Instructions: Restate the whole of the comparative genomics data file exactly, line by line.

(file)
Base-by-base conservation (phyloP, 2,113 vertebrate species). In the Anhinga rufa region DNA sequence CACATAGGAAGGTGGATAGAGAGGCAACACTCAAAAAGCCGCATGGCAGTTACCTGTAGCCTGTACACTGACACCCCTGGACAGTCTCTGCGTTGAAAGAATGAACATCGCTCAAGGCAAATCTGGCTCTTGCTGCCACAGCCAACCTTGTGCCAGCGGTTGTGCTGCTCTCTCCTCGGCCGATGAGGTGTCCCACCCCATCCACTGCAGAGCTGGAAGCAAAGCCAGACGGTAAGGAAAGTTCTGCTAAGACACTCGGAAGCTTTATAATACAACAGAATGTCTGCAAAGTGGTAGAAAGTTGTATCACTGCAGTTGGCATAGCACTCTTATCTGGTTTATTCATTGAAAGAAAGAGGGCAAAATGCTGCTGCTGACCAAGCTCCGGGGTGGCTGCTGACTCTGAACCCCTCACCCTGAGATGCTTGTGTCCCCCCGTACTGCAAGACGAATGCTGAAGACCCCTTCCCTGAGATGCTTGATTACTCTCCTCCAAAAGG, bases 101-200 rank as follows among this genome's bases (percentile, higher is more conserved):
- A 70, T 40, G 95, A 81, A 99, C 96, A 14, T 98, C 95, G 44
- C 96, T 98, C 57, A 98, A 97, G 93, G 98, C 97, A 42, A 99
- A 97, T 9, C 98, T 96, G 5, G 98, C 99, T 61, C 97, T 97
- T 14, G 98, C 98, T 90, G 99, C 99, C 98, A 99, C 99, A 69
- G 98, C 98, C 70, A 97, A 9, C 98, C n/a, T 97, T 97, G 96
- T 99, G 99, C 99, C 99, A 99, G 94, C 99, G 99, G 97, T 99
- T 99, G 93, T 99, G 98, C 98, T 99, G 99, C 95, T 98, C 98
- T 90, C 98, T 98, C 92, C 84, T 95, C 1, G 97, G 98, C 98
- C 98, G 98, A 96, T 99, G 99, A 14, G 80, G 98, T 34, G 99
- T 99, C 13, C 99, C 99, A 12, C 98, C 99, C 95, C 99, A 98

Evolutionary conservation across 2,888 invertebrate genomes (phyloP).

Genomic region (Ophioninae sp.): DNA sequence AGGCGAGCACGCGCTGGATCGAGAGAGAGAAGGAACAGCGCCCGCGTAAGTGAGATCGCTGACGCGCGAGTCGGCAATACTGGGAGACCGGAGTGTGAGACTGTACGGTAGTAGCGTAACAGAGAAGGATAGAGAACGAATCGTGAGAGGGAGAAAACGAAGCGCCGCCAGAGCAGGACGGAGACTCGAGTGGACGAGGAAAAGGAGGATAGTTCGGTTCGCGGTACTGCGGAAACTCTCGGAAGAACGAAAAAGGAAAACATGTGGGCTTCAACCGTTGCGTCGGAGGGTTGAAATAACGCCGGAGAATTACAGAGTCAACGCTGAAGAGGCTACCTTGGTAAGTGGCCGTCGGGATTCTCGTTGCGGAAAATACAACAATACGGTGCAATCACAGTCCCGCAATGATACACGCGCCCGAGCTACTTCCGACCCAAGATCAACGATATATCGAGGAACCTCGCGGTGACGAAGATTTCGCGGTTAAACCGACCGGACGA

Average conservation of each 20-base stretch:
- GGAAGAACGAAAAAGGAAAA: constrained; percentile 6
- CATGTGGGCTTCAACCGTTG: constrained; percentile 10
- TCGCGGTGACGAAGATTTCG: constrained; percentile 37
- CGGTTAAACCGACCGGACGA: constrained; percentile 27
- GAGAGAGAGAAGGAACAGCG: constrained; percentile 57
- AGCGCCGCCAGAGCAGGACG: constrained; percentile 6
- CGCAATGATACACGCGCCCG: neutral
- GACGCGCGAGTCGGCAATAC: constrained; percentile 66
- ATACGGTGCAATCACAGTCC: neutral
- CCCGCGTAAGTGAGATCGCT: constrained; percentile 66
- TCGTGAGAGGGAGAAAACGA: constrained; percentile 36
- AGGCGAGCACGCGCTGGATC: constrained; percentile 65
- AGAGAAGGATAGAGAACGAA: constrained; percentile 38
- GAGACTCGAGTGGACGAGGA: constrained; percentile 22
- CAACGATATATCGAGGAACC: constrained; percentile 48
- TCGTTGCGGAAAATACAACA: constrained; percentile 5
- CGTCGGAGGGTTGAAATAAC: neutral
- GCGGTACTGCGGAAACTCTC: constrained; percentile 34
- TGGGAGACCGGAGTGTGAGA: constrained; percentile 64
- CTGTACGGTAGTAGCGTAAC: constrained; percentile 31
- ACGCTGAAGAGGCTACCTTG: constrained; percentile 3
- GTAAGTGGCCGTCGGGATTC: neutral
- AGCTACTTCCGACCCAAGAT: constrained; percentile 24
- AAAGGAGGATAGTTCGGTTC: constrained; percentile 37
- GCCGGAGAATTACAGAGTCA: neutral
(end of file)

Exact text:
Base-by-base conservation (phyloP, 2,113 vertebrate species). In the Anhinga rufa region DNA sequence CACATAGGAAGGTGGATAGAGAGGCAACACTCAAAAAGCCGCATGGCAGTTACCTGTAGCCTGTACACTGACACCCCTGGACAGTCTCTGCGTTGAAAGAATGAACATCGCTCAAGGCAAATCTGGCTCTTGCTGCCACAGCCAACCTTGTGCCAGCGGTTGTGCTGCTCTCTCCTCGGCCGATGAGGTGTCCCACCCCATCCACTGCAGAGCTGGAAGCAAAGCCAGACGGTAAGGAAAGTTCTGCTAAGACACTCGGAAGCTTTATAATACAACAGAATGTCTGCAAAGTGGTAGAAAGTTGTATCACTGCAGTTGGCATAGCACTCTTATCTGGTTTATTCATTGAAAGAAAGAGGGCAAAATGCTGCTGCTGACCAAGCTCCGGGGTGGCTGCTGACTCTGAACCCCTCACCCTGAGATGCTTGTGTCCCCCCGTACTGCAAGACGAATGCTGAAGACCCCTTCCCTGAGATGCTTGATTACTCTCCTCCAAAAGG, bases 101-200 rank as follows among this genome's bases (percentile, higher is more conserved):
- A 70, T 40, G 95, A 81, A 99, C 96, A 14, T 98, C 95, G 44
- C 96, T 98, C 57, A 98, A 97, G 93, G 98, C 97, A 42, A 99
- A 97, T 9, C 98, T 96, G 5, G 98, C 99, T 61, C 97, T 97
- T 14, G 98, C 98, T 90, G 99, C 99, C 98, A 99, C 99, A 69
- G 98, C 98, C 70, A 97, A 9, C 98, C n/a, T 97, T 97, G 96
- T 99, G 99, C 99, C 99, A 99, G 94, C 99, G 99, G 97, T 99
- T 99, G 93, T 99, G 98, C 98, T 99, G 99, C 95, T 98, C 98
- T 90, C 98, T 98, C 92, C 84, T 95, C 1, G 97, G 98, C 98
- C 98, G 98, A 96, T 99, G 99, A 14, G 80, G 98, T 34, G 99
- T 99, C 13, C 99, C 99, A 12, C 98, C 99, C 95, C 99, A 98

Evolutionary conservation across 2,888 invertebrate genomes (phyloP).

Genomic region (Ophioninae sp.): DNA sequence AGGCGAGCACGCGCTGGATCGAGAGAGAGAAGGAACAGCGCCCGCGTAAGTGAGATCGCTGACGCGCGAGTCGGCAATACTGGGAGACCGGAGTGTGAGACTGTACGGTAGTAGCGTAACAGAGAAGGATAGAGAACGAATCGTGAGAGGGAGAAAACGAAGCGCCGCCAGAGCAGGACGGAGACTCGAGTGGACGAGGAAAAGGAGGATAGTTCGGTTCGCGGTACTGCGGAAACTCTCGGAAGAACGAAAAAGGAAAACATGTGGGCTTCAACCGTTGCGTCGGAGGGTTGAAATAACGCCGGAGAATTACAGAGTCAACGCTGAAGAGGCTACCTTGGTAAGTGGCCGTCGGGATTCTCGTTGCGGAAAATACAACAATACGGTGCAATCACAGTCCCGCAATGATACACGCGCCCGAGCTACTTCCGACCCAAGATCAACGATATATCGAGGAACCTCGCGGTGACGAAGATTTCGCGGTTAAACCGACCGGACGA

Average conservation of each 20-base stretch:
- GGAAGAACGAAAAAGGAAAA: constrained; percentile 6
- CATGTGGGCTTCAACCGTTG: constrained; percentile 10
- TCGCGGTGACGAAGATTTCG: constrained; percentile 37
- CGGTTAAACCGACCGGACGA: constrained; percentile 27
- GAGAGAGAGAAGGAACAGCG: constrained; percentile 57
- AGCGCCGCCAGAGCAGGACG: constrained; percentile 6
- CGCAATGATACACGCGCCCG: neutral
- GACGCGCGAGTCGGCAATAC: constrained; percentile 66
- ATACGGTGCAATCACAGTCC: neutral
- CCCGCGTAAGTGAGATCGCT: constrained; percentile 66
- TCGTGAGAGGGAGAAAACGA: constrained; percentile 36
- AGGCGAGCACGCGCTGGATC: constrained; percentile 65
- AGAGAAGGATAGAGAACGAA: constrained; percentile 38
- GAGACTCGAGTGGACGAGGA: constrained; percentile 22
- CAACGATATATCGAGGAACC: constrained; percentile 48
- TCGTTGCGGAAAATACAACA: constrained; percentile 5
- CGTCGGAGGGTTGAAATAAC: neutral
- GCGGTACTGCGGAAACTCTC: constrained; percentile 34
- TGGGAGACCGGAGTGTGAGA: constrained; percentile 64
- CTGTACGGTAGTAGCGTAAC: constrained; percentile 31
- ACGCTGAAGAGGCTACCTTG: constrained; percentile 3
- GTAAGTGGCCGTCGGGATTC: neutral
- AGCTACTTCCGACCCAAGAT: constrained; percentile 24
- AAAGGAGGATAGTTCGGTTC: constrained; percentile 37
- GCCGGAGAATTACAGAGTCA: neutral